A football charity has been told to pay almost £14,000 to a former employee after an employment tribunal ruled he had been victimised.
An employment tribunal ruling published this week shows that Colchester United's Football in the Community charity was ordered to pay Mark Harris, a former community development officer at the charity, a total of £13,822.
The figure includes loss of income and injury to feelings plus interest.
The tribunal documents show that Harris had struggled to find work since his dismissal in April 2019.
He had also limited his search for work partly because he felt embarrassed that a DBS check would reveal a community resolution order resulting from a clash with the football club's chairman.
An earlier tribunal in April heard how Robbie Cowling, chairman and owner of the League Two club, claimed he had been “headbutted” by Harris during a foul-mouthed row.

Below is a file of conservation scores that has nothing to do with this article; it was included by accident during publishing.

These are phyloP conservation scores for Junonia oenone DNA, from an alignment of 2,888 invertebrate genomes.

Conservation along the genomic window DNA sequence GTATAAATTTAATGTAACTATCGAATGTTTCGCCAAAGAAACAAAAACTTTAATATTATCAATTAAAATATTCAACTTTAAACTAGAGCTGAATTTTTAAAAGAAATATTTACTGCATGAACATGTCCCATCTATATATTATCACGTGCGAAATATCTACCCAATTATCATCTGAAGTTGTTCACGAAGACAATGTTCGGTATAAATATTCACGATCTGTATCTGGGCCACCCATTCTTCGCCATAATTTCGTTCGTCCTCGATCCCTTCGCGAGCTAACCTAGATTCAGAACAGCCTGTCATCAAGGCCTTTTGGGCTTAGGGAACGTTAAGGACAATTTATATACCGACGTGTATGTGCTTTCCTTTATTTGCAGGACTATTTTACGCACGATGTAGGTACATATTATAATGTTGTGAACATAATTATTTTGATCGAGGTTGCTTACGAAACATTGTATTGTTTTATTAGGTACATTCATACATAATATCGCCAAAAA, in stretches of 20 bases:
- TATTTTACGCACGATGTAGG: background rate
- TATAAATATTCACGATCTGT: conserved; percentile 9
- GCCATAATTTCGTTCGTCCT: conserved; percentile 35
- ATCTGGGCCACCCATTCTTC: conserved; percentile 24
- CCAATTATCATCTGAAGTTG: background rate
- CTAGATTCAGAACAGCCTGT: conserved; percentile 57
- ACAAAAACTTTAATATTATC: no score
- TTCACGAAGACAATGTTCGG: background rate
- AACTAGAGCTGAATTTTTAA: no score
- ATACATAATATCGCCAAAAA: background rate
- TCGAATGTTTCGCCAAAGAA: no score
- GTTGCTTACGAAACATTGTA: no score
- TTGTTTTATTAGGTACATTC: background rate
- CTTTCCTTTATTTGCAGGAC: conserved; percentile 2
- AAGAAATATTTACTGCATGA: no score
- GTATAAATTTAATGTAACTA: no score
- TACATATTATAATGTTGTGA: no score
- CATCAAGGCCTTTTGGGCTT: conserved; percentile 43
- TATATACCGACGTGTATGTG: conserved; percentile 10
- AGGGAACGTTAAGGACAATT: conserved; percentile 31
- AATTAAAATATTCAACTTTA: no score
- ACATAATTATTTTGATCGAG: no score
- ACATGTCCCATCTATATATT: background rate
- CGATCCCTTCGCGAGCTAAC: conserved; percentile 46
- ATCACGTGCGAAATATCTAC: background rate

Cowling, who is also the chair of the charity, argued with Harris after a grievance meeting following his dismissal, the judgment said.
In footage of the row, which was caught on CCTV, the pair can be seen swearing at each other in a corridor, where Harris claims Cowling called him a “f***ing c***”.
Cowling alleges Harris “head-butted” him, but the CCTV footage shows Harris “barging into him, stomach first”, the ruling said.
Both men complained to the police.
Harris lodged a grievance in May 2019, which was dismissed on 13 July of the same year, but an appeal took place.
He told the tribunal his first 10 months at the charity “went well” until December 2018, when he supported a female colleague who resigned at her grievance meeting.
The tribunal found the attitude of Harris' boss Corin Haines, the charity's chief executive, toward him changed after that.
Haines then dismissed Harris on 5 April 2019, alleging his role was “not viable” because the traineeship programme Harris was organising, which was said to be necessary to provide the income needed to pay him, was no longer going to take place.
This was despite Harris’ role never before being linked with a project’s costing or financial return, the tribunal was told.
Harris said Haines used this as an excuse to sack him, said the judgment.
In the earlier ruling, employment judge Paul Housego said: “Neither Mr Harris nor Mr Cowling come out of this episode with any credit. Mr Harris appeared the more ashamed of the two about the incident.”